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Last Updated: Friday, 14 October 2005, 15:47 GMT 16:47 UK
Dravid the nice guy
By James Standley

Rahul Dravid
Dravid was well-liked during his time playing in Britain
India have turned from the Prince to the gentleman in their quest for cricket success.

With Rahul Dravid appointed captain for the next two series it looks as though Sourav Ganguly, the so-called "Prince of Calcutta", has made way for one of the game's nice guys.

Ganguly helped turn India from under-achievers into a competitive outfit, but Dravid's appointment suggests a new style of leadership.

The haughty Ganguly appeared, from the outside at least, to be an autocratic leader, while former team-mates of Dravid expect his style to be markedly different.

"I expect he will make a very good captain and I'm not sure why it's taken so long (for him to become India captain)," David Fulton, who played alongside Dravid for Kent in 2000, told BBC Sport.

"People have their own opinions on Ganguly - I'm not Ganguly's biggest fan personally - but I think Rahul is much more of a team player.

Rahul has a real inner steel to him
Former team-mate David Fulton

"He's a gentleman. He's softly spoken, intelligent and very humble and he took a real interest in everybody in the Kent team. He's just a fantastic bloke."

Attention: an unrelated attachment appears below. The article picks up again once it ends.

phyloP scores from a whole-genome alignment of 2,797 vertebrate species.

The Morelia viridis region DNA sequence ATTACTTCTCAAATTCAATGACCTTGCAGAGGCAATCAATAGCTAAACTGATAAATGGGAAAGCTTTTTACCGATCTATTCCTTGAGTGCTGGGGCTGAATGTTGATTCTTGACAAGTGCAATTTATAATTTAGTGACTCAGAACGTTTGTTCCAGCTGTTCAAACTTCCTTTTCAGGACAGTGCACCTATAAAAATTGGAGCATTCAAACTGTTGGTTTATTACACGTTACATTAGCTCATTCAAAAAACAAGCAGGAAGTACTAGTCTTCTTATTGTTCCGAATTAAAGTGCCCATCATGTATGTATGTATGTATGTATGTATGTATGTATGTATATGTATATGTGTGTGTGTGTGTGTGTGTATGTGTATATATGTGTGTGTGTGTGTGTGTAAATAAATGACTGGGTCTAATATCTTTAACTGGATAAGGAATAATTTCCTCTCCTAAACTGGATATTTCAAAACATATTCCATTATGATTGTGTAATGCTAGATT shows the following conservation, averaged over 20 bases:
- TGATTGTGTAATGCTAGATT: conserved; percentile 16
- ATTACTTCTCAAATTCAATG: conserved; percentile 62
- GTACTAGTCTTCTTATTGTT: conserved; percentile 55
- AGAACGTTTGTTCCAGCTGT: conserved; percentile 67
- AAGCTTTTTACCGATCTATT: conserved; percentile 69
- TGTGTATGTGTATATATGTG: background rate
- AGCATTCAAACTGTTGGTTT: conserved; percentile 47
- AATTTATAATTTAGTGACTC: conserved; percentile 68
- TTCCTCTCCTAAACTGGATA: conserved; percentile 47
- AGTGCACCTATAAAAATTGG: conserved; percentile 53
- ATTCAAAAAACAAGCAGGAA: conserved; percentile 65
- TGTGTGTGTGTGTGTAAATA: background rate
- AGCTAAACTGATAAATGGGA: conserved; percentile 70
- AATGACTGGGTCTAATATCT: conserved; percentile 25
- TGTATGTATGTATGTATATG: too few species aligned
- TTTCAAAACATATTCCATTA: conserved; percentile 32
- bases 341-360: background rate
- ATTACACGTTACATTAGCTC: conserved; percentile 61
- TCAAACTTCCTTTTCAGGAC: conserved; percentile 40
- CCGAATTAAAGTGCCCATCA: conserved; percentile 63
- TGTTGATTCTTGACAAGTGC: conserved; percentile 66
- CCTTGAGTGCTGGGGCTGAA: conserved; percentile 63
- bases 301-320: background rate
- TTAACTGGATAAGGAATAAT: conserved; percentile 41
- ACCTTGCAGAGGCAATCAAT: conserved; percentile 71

Fulton's view on Dravid is echoed by current Scotland captain Craig Wright, who played Totesport League cricket with Dravid two years ago.

"He's one of the nicest people I've met in the game. He's a very loyal person and I wish him all the best. I think he'll do a great job," Wright told BBC Sport.

"I've never met Ganguly but Rahul is certainly a different character to how Ganguly comes across.

"Rahul is quite a relaxed character. I think he'll talk to people and perhaps be one of these captains who likes to lead by example.

"I think he'll be very much focused on the team approach."

But Dravid's easy-going nature can be deceptive - he is also resilient and brave.

Fans of Sourav Ganguly protest in Calcutta
Ganguly supporters are not impressed by the decision to axe him as captain

"I remember him playing Andy Caddick at Bath, when there was a bit of a ridge," said Fulton.

"Caddick was hitting all of us on the gloves and he batted and I think got 90.

"He was there for what seemed like hours, fending it off and battling, and he has that side to his game as well - it's not all wristy shots and effortless grace, he has a real inner steel to him as well."

You need more than just a winning smile to play a remarkable 91 Tests in a row, as Dravid has.

The 32-year-old has already led them as a stand-in captain with mixed results in five Tests and 17 ODIs, but he will be under enormous pressure as India's full-time captain.

The Times of India wrote: "Only two jobs are of any consequence in India. The prime minister's and the cricket captain's."

And in a country of a billion cricket crazy people there have already been signs of unrest, with angry fans in Ganguly's hometown of Calcutta burning an effigy of chief selector Kiran More.

What is not in doubt is Dravid's ability as a cricketer and his standing among his fellow players.

The cliche may have it that nice guys finish last, but don't bet against Dravid succeeding in probably the toughest job in the game.


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